There are a number of options when it comes to business formation. American small businesses are often formed as sole proprietorships or partnerships. Limited liability company structures are also popular among smaller businesses. But businesses of every size may also be structured as corporations, and it’s important to understand the distinctions between different classifications. This article will deal help define what is a C Corporation and how it compares to other structures.
General Corporate Structure
When one hears the term “corporation” an image of a large, possibly multinational entity is conjured. However, it is important to distinguish legal structure from how corporations are generally perceived. The primary feature of a corporation is that it is a legally distinct entity. This means that, like an individual person, a corporation may be taxed, sued, file suit, transact business and enter into contracts. Other business structures are not generally considered to be distinct entities, which is a reality that sets a corporation of any size apart from other businesses.
The Difference Between C and S Corporations
There are two primary kinds of corporations: C corporations and S corporations. Both of these structures are legally distinct entities. As a result, they remain legally separated from their owners and managers in many ways. But there are important differences between C and S corporations.
First, the profits of C corporations are taxed distinctly. This means that taxation of the company’s profits does not affect taxation of its owners. Second, S corporations must pass on their profits to their shareholders before they are taxed. This means that while the profits of C corporations are taxed in ways that do not affect shareholders, shareholders in S corporations must pay taxes on profits in the company via their personal returns.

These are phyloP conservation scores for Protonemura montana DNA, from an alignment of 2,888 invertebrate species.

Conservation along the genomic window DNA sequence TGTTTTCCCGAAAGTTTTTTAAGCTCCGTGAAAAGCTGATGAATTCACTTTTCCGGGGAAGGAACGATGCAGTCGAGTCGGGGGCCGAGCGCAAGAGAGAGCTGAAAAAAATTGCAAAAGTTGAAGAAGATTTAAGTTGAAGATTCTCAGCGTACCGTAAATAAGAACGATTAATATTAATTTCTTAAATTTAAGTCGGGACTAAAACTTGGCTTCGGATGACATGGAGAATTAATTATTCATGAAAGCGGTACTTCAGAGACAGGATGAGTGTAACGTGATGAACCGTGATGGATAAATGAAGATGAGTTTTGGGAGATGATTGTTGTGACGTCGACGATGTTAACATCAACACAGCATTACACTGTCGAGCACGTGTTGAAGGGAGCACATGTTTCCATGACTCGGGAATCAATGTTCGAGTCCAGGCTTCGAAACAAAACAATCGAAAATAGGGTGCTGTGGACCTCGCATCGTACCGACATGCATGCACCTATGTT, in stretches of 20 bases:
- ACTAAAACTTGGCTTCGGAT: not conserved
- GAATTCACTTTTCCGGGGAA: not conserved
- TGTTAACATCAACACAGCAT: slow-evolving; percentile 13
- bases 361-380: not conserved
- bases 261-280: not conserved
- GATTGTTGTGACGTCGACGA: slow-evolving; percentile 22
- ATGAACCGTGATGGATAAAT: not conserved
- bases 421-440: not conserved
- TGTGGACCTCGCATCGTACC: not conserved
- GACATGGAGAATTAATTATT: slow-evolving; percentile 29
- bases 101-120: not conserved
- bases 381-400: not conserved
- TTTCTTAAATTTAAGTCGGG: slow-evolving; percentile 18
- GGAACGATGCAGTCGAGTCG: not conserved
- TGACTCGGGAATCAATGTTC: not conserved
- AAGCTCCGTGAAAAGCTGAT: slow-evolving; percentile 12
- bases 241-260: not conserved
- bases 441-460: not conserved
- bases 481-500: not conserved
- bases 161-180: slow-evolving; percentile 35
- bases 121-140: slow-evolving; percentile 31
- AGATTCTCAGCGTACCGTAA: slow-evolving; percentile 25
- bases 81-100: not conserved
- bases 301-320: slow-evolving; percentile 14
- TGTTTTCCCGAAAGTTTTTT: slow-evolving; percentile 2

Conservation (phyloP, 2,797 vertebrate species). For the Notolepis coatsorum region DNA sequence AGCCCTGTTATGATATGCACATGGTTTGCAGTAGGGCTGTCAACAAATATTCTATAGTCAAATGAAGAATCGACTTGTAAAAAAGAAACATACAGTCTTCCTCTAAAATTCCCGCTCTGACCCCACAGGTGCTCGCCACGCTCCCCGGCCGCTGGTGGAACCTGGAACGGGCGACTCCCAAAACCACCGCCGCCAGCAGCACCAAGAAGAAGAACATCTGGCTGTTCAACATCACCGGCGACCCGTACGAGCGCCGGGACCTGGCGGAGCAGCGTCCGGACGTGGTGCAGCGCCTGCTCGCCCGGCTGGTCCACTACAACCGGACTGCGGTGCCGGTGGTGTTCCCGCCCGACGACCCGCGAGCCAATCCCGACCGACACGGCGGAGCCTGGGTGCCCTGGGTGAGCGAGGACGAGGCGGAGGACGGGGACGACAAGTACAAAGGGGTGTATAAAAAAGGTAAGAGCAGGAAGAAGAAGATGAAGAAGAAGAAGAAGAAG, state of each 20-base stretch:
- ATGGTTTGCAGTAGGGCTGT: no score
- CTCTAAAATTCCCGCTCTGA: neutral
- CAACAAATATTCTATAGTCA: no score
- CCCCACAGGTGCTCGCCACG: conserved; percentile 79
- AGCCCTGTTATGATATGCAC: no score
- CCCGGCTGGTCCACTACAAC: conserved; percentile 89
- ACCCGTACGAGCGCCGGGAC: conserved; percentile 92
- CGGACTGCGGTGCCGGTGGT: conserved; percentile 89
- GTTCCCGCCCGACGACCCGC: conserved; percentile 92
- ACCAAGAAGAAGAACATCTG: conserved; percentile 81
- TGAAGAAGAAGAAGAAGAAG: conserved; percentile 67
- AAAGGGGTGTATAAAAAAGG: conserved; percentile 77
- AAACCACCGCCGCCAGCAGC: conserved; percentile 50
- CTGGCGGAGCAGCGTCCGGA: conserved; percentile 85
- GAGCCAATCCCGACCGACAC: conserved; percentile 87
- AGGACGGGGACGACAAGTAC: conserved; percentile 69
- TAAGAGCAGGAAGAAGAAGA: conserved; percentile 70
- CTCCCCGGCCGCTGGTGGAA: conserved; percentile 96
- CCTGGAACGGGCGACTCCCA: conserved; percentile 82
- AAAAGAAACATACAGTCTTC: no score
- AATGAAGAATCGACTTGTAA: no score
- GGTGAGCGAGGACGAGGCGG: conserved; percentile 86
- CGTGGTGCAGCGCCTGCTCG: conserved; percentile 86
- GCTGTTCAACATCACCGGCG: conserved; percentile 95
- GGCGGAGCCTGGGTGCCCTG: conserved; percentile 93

Pros and Cons of C Corporations
Like any business structure, it’s important to understand the pros and cons of a C Corporation. Unlike sole proprietorships, partnerships and limited liability companies, C corporations are owned by shareholders. As a result, the company must be governed and generally managed by a board of directors elected in order to make policies and major business decisions. It is worth noting that the specifics of C corporation operations are determined by the state(s) in which the corporation is incorporated. Therefore, C corporations headquartered in different states may be held to different standards and compelled to comply with different regulations. Oftentimes, C corporations are required to comply with reporting standards and to pay various fees associated with operating in their chosen state.
Advantages of the C corporation structure include limited liability for its owners, which means that they can neither be sued for corporate behavior nor held personally liable for any debts which the company may incur. In addition, certain costs of benefit can be written off as a business expense by C corporations and the company may be owned by an unlimited number of shareholders.
Business Formation Lawyers
If you are thinking about launching a startup, investing in a new business or simply have questions about business structure, please consider reaching out to the team at LawTrades. We have experience helping more than 5,000 startups with formation, compliance, financing and other pressing legal issues. And we would be glad to help you with any legal needs you or your company may have.